One driving factor for this program is a shortage of court reporters and interpreters in rural counties. Tulsa County Presiding Judge Carlos J. Chappelle confirmed the current shortage of court reporters, citing low examination passing rates for new reporters. Chappelle reported that the new videoconferencing program would be a good thing for Tulsa County. The program might allow Tulsa County court reporters to provide their services to other counties when time permits.
While some may say that cancellation of the vendor contract for electronic case management is a step backward, videoconferencing may be a step forward for ensuring access to Oklahoma’s court system.

Gavel to Gavel: Remote control

Friday, May 2, 2014

Does Oklahoma need a civility oath?

Click the link below yo learn about California's new civility oath:

Civility oath requires new California lawyers to pledge to behave with dignity

Saturday, April 26, 2014

Looking at juror social media profiles OK: ABA

The ABA issued an ethics opinion on whether lawyers may look up prospective jurors on social media.

"Lawyers who want to pick through troves of public information that jurors or potential jurors put on the Internet about themselves may do so, but they may not communicate directly with the jurors, such as asking to 'friend' them on Facebook, according to a formal ethics opinion issued today by the ABA Standing Committee on Ethics and Professionalism."

Friday, March 28, 2014

Gavel to Gavel: Greener Pastures?

The Oklahoma House of Representatives plans to address whether to change the method of judicial selection in Oklahoma.

One does not have to look far for an example of partisan elections for appellate judges. The Texas Constitution provides for these types of elections. During election season, visitors to Texas can see this process in action, through a multitude of billboards, favoring or disfavoring a judicial candidate, often from a partisan viewpoint.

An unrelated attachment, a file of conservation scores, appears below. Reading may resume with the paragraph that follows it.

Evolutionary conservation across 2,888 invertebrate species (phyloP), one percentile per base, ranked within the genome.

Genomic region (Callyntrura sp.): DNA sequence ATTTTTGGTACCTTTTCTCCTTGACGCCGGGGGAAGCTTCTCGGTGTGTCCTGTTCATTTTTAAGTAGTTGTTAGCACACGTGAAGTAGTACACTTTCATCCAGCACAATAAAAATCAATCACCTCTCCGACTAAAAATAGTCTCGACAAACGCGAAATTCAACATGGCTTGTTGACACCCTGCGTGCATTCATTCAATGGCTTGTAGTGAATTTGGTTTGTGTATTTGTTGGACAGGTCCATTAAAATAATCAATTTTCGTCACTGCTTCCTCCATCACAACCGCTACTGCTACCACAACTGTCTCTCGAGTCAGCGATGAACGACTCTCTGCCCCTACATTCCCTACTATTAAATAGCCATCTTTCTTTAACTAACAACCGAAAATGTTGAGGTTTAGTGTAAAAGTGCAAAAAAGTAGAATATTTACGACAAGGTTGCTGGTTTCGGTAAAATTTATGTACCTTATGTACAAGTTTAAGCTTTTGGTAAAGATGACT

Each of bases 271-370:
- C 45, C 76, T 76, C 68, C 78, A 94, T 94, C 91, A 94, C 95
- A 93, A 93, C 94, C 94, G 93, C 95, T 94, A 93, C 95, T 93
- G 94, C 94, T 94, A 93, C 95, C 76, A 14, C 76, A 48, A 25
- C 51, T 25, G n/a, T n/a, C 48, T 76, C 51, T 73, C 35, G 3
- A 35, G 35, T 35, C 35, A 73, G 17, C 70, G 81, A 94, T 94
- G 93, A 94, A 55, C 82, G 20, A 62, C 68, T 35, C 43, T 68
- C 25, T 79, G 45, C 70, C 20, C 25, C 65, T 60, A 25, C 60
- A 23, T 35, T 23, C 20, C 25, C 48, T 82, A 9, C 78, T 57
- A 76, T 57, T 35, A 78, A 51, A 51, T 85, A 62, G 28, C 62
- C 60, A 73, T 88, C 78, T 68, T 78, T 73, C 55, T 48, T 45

Is the pasture greener in Texas? Some members of the Texas appellate judiciary don’t think so. Texas Supreme Court Justice Don Willett recently said that he and every member of his court favor smart judicial-selection reform, with the goal of moving away from “the current partisan elected system. … Interestingly, the business lobby and tort-reform groups all favor scrapping (Texas’) current (partisan) judicial-selection system.”

Read more:

amendments to jury instructions and court rules

The Oklahoma Supreme Court has approved modifications to the Oklahoma Uniform Jury Instructions, the Rules for District Courts, and the Oklahoma Supreme Court Rules.  Most notably, these amendments now specifically address the use of jury questionnaires.  In addition, the Court has approved amendments to verdict forms, and jury instructions for false representation, nondisclosure or concealment, wrongful discharge, employment based discrimination, exemplary damages, defamation, and trade secrets.


The amendments to jury instructions can be found here:

The amendments to the Rules for District Courts can be found here:  Note that this order references the "Uniform District Court Rules," although the rules still appear to be entitled "Rules for District Courts."

The amendments to the Oklahoma Supreme Court Rules can be found here:

Thursday, October 24, 2013

Gavel to Gavel: Discovery Masters

Discovery disputes take up a great deal of time and account for much of the cost of litigation. In complex cases, discovery can become the tail that wags the dog – with the pace and tenor of the litigation controlled by discovery requests, depositions, motions to compel, and rulings on discovery disputes.
Read more:

Thursday, October 17, 2013

What Happens Now? Weighing Section 2056, the Federal Anderson Trilogy Standard and the State Constitutional Right to Trial

Over the past four years, many Oklahoma attorneys have wondered whether Section 2056 of the Oklahoma Pleading Code would forever change Oklahoma summary judgment standards. Section 2056 was enacted in 2009 as part of the Oklahoma Comprehensive Lawsuit Reform Act (CLRA). Until recently, the Oklahoma Supreme Court had remained silent on the role of Section 2056 in summary judgment proceedings. In November 2012, the Oklahoma Supreme Court entered a brief order according “precedential value” to an Oklahoma Civil Court of Appeals opinion, which in turn stated Section “2056 governs the procedure for summary judgment.”